WASHINGTON -- The signers of the Declaration of Independence were highly imperfect men. Thomas Jefferson and his fellow Southerners were rank hypocrites for declaring "all men are created equal" while owning men, women and children as their slaves. John Adams was sour and disputatious, and later as president would sign the Sedition Act outlawing criticism of the government. John Hancock was accused of amassing his fortune through smuggling. Benjamin Franklin could have been described as kind of a dirty old man.
Yet they laid out a set of principles, later codified in the Constitution and the Bill of Rights, that transcended their flaws. At this bizarre moment in our history, it is useful to remember that the ideas and institutions of the American experiment are much more powerful and enduring than the idiosyncrasies of our leaders.
I call this moment bizarre for obvious reasons. As Thomas Paine would write in December 1776: "These are the times that try men's souls."
We have a president who neither understands nor respects the basic norms of American democracy. Make no mistake: Donald Trump is a true aberration. There is no figure like him in U.S. history, for which we should be thankful.
Trump's inexperience is unique; he is the only president never to have served in government or the military. This weakness is exponentially compounded by his ignorance of both policy and process, his lack of curiosity, his inability to focus and his tremendous insecurity. He refuses to acknowledge his shortcomings, let alone come to terms with them; and he desperately craves the kind of sycophantic adulation that George Washington, a genuine hero, pointedly rejected.
Trump is a #FakeHero. He strings along his supporters with promises he has no idea how to keep. Like many a would-be strongman before him, he defines himself politically by the fights he picks; he erects straw men -- faceless "elites," cable television hosts, Muslims, Mexicans, nonexistent individuals or groups waging an imaginary "war on Christmas" -- because authoritarians always need enemies. Yet his ego is a delicate hothouse flower, threatened by the slightest puff of criticism.
The Founders, mindful of their own faults, ultimately designed a system to contain a rogue president. They limited his elective term to four years, gave checking and balancing powers to the legislative and judicial branches, and designed impeachment as a last-ditch remedy. The Trump presidency compels all of us to be mindful of our constitutional duties.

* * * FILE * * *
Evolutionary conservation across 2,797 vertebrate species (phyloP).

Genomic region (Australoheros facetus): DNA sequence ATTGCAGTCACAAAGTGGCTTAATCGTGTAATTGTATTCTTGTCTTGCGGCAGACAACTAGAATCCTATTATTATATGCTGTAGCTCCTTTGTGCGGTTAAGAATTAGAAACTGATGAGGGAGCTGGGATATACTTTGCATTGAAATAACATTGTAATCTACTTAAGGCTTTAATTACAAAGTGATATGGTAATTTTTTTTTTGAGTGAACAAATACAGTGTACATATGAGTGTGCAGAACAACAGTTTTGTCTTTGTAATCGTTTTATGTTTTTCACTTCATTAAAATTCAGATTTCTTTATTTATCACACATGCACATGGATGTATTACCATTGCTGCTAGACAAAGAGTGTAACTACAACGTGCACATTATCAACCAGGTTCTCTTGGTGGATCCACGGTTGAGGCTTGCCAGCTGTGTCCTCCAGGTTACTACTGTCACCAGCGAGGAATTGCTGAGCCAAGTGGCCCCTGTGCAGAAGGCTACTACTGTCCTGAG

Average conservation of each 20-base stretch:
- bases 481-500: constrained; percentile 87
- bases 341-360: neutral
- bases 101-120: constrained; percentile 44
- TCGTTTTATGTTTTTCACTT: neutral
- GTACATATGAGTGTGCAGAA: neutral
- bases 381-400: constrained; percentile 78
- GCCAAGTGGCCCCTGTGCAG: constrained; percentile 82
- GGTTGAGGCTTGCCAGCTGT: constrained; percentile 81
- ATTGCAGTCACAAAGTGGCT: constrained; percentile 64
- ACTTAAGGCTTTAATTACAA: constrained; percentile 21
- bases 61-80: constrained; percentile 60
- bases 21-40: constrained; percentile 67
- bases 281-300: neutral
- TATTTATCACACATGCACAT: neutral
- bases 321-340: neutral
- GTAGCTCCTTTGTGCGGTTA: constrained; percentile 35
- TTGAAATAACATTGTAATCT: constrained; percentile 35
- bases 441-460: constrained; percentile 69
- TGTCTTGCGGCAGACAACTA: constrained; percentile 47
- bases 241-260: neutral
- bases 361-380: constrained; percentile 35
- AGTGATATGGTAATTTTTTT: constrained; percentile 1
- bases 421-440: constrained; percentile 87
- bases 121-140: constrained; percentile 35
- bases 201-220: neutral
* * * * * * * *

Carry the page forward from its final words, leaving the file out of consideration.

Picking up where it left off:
The role of the citizenry -- to express approval or disapproval at the ballot box -- includes making sure that suffrage is not selectively and unfairly denied by restrictive voter-ID laws or partisan purges of the voter rolls. It is heartening that red states have joined blue in resisting the attempt by Trump's trumped-up "voter fraud" commission to assemble a national list of voters. Perhaps some future administration could be trusted to make sense of our confusing patchwork of voting systems. This one can't.
Congress must assert its powers of oversight. One reason the signers of the Declaration gathered in Philadelphia to pledge "our Lives, our Fortunes, and our sacred Honor" to the cause of independence was that they saw the mingling of royal power and British commercial interests as corrupt. We now have a president whose far-flung business empire -- which he has refused to divest, and which his family still operates -- presents myriad potential conflicts of interest. Trump has deepened the swamp, not drained it; and Congress has a duty to sort through the muck.
Congress must also let Trump know, in no uncertain terms, that any attempt to impede or disrupt special counsel Robert Mueller's investigation into Russian election meddling will have the gravest consequences. Trump should be told that firing Mueller would automatically be considered grounds for impeachment.
The justices of the Supreme Court, meanwhile, should study the court's decisions in United States v. Nixon, which forced Richard Nixon to turn over his White House tapes; and Bush v. Gore, which halted the 2000 vote recount in Florida. Both were instances wherein the court, which rightly shies away from decisions that determine who occupies the presidency, felt it had no choice but to act. It is no stretch to imagine that Trump's contempt for the Constitution will once again force the court's hand.
The Fourth of July is no day for despair. It's a day to remember that our system, though vulnerable to a charlatan like Trump, is robust and resilient. Eventually he will be tossed or voted out. And the star-spangled banner yet will wave.